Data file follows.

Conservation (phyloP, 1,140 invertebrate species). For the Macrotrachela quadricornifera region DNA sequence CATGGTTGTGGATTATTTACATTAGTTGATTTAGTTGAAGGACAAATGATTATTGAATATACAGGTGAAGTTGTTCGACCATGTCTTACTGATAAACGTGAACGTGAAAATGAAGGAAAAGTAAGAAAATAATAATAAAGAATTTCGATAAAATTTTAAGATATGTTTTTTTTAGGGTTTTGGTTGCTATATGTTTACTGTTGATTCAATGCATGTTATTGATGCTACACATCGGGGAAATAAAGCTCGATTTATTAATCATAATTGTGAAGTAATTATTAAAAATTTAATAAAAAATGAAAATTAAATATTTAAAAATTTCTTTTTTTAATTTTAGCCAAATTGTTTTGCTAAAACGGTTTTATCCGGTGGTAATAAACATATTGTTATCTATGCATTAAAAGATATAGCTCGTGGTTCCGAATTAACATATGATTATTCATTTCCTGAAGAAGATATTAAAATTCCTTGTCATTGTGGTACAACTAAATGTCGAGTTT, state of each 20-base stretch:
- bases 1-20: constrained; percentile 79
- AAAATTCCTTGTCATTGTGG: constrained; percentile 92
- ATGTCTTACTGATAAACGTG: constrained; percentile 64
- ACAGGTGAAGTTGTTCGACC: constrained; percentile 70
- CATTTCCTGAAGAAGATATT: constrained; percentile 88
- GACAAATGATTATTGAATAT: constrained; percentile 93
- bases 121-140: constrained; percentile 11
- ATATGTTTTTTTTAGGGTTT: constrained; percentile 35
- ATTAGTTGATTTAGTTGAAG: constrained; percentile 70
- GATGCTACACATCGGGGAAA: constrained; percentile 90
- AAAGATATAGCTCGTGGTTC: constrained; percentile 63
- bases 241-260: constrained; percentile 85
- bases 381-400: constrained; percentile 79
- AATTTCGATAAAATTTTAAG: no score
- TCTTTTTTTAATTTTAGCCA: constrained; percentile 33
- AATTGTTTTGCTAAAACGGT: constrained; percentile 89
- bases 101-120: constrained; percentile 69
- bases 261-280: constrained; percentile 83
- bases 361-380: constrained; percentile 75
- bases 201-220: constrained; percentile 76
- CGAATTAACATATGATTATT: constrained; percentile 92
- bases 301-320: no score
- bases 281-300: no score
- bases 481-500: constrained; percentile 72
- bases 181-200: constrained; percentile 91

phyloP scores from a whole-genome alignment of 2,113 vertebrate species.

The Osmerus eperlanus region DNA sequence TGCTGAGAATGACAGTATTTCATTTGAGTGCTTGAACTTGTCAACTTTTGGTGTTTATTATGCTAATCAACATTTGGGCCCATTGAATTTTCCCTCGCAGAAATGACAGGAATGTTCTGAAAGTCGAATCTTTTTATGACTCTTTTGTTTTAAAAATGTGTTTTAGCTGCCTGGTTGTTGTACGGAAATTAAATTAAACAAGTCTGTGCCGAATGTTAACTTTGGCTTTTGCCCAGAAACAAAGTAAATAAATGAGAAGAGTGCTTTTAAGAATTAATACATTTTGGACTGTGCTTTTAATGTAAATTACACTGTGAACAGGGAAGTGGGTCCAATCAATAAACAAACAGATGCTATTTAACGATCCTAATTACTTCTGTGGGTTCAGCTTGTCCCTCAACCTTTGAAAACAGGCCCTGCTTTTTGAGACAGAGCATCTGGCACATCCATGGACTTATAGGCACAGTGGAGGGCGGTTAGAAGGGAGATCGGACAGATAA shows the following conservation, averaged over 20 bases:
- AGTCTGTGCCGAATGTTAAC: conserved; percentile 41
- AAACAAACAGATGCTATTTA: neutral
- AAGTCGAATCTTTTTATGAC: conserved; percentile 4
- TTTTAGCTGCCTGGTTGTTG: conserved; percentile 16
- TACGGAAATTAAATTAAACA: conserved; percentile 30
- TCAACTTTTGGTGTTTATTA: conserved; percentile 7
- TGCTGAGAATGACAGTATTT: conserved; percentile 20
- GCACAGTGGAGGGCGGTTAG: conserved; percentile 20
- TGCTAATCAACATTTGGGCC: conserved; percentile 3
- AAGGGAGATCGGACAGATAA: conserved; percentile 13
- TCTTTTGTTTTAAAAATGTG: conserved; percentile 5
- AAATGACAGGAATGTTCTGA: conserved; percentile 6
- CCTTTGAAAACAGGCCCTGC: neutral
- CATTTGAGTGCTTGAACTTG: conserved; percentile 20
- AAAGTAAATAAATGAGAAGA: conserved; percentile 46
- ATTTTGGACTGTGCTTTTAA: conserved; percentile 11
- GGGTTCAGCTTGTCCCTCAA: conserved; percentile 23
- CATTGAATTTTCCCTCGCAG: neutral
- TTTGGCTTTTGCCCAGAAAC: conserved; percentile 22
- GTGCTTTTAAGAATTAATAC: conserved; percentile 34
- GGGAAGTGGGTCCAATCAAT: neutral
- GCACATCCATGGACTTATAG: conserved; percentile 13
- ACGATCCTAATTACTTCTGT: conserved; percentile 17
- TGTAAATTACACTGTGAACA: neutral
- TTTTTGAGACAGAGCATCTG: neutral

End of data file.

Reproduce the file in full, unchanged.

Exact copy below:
Conservation (phyloP, 1,140 invertebrate species). For the Macrotrachela quadricornifera region DNA sequence CATGGTTGTGGATTATTTACATTAGTTGATTTAGTTGAAGGACAAATGATTATTGAATATACAGGTGAAGTTGTTCGACCATGTCTTACTGATAAACGTGAACGTGAAAATGAAGGAAAAGTAAGAAAATAATAATAAAGAATTTCGATAAAATTTTAAGATATGTTTTTTTTAGGGTTTTGGTTGCTATATGTTTACTGTTGATTCAATGCATGTTATTGATGCTACACATCGGGGAAATAAAGCTCGATTTATTAATCATAATTGTGAAGTAATTATTAAAAATTTAATAAAAAATGAAAATTAAATATTTAAAAATTTCTTTTTTTAATTTTAGCCAAATTGTTTTGCTAAAACGGTTTTATCCGGTGGTAATAAACATATTGTTATCTATGCATTAAAAGATATAGCTCGTGGTTCCGAATTAACATATGATTATTCATTTCCTGAAGAAGATATTAAAATTCCTTGTCATTGTGGTACAACTAAATGTCGAGTTT, state of each 20-base stretch:
- bases 1-20: constrained; percentile 79
- AAAATTCCTTGTCATTGTGG: constrained; percentile 92
- ATGTCTTACTGATAAACGTG: constrained; percentile 64
- ACAGGTGAAGTTGTTCGACC: constrained; percentile 70
- CATTTCCTGAAGAAGATATT: constrained; percentile 88
- GACAAATGATTATTGAATAT: constrained; percentile 93
- bases 121-140: constrained; percentile 11
- ATATGTTTTTTTTAGGGTTT: constrained; percentile 35
- ATTAGTTGATTTAGTTGAAG: constrained; percentile 70
- GATGCTACACATCGGGGAAA: constrained; percentile 90
- AAAGATATAGCTCGTGGTTC: constrained; percentile 63
- bases 241-260: constrained; percentile 85
- bases 381-400: constrained; percentile 79
- AATTTCGATAAAATTTTAAG: no score
- TCTTTTTTTAATTTTAGCCA: constrained; percentile 33
- AATTGTTTTGCTAAAACGGT: constrained; percentile 89
- bases 101-120: constrained; percentile 69
- bases 261-280: constrained; percentile 83
- bases 361-380: constrained; percentile 75
- bases 201-220: constrained; percentile 76
- CGAATTAACATATGATTATT: constrained; percentile 92
- bases 301-320: no score
- bases 281-300: no score
- bases 481-500: constrained; percentile 72
- bases 181-200: constrained; percentile 91

phyloP scores from a whole-genome alignment of 2,113 vertebrate species.

The Osmerus eperlanus region DNA sequence TGCTGAGAATGACAGTATTTCATTTGAGTGCTTGAACTTGTCAACTTTTGGTGTTTATTATGCTAATCAACATTTGGGCCCATTGAATTTTCCCTCGCAGAAATGACAGGAATGTTCTGAAAGTCGAATCTTTTTATGACTCTTTTGTTTTAAAAATGTGTTTTAGCTGCCTGGTTGTTGTACGGAAATTAAATTAAACAAGTCTGTGCCGAATGTTAACTTTGGCTTTTGCCCAGAAACAAAGTAAATAAATGAGAAGAGTGCTTTTAAGAATTAATACATTTTGGACTGTGCTTTTAATGTAAATTACACTGTGAACAGGGAAGTGGGTCCAATCAATAAACAAACAGATGCTATTTAACGATCCTAATTACTTCTGTGGGTTCAGCTTGTCCCTCAACCTTTGAAAACAGGCCCTGCTTTTTGAGACAGAGCATCTGGCACATCCATGGACTTATAGGCACAGTGGAGGGCGGTTAGAAGGGAGATCGGACAGATAA shows the following conservation, averaged over 20 bases:
- AGTCTGTGCCGAATGTTAAC: conserved; percentile 41
- AAACAAACAGATGCTATTTA: neutral
- AAGTCGAATCTTTTTATGAC: conserved; percentile 4
- TTTTAGCTGCCTGGTTGTTG: conserved; percentile 16
- TACGGAAATTAAATTAAACA: conserved; percentile 30
- TCAACTTTTGGTGTTTATTA: conserved; percentile 7
- TGCTGAGAATGACAGTATTT: conserved; percentile 20
- GCACAGTGGAGGGCGGTTAG: conserved; percentile 20
- TGCTAATCAACATTTGGGCC: conserved; percentile 3
- AAGGGAGATCGGACAGATAA: conserved; percentile 13
- TCTTTTGTTTTAAAAATGTG: conserved; percentile 5
- AAATGACAGGAATGTTCTGA: conserved; percentile 6
- CCTTTGAAAACAGGCCCTGC: neutral
- CATTTGAGTGCTTGAACTTG: conserved; percentile 20
- AAAGTAAATAAATGAGAAGA: conserved; percentile 46
- ATTTTGGACTGTGCTTTTAA: conserved; percentile 11
- GGGTTCAGCTTGTCCCTCAA: conserved; percentile 23
- CATTGAATTTTCCCTCGCAG: neutral
- TTTGGCTTTTGCCCAGAAAC: conserved; percentile 22
- GTGCTTTTAAGAATTAATAC: conserved; percentile 34
- GGGAAGTGGGTCCAATCAAT: neutral
- GCACATCCATGGACTTATAG: conserved; percentile 13
- ACGATCCTAATTACTTCTGT: conserved; percentile 17
- TGTAAATTACACTGTGAACA: neutral
- TTTTTGAGACAGAGCATCTG: neutral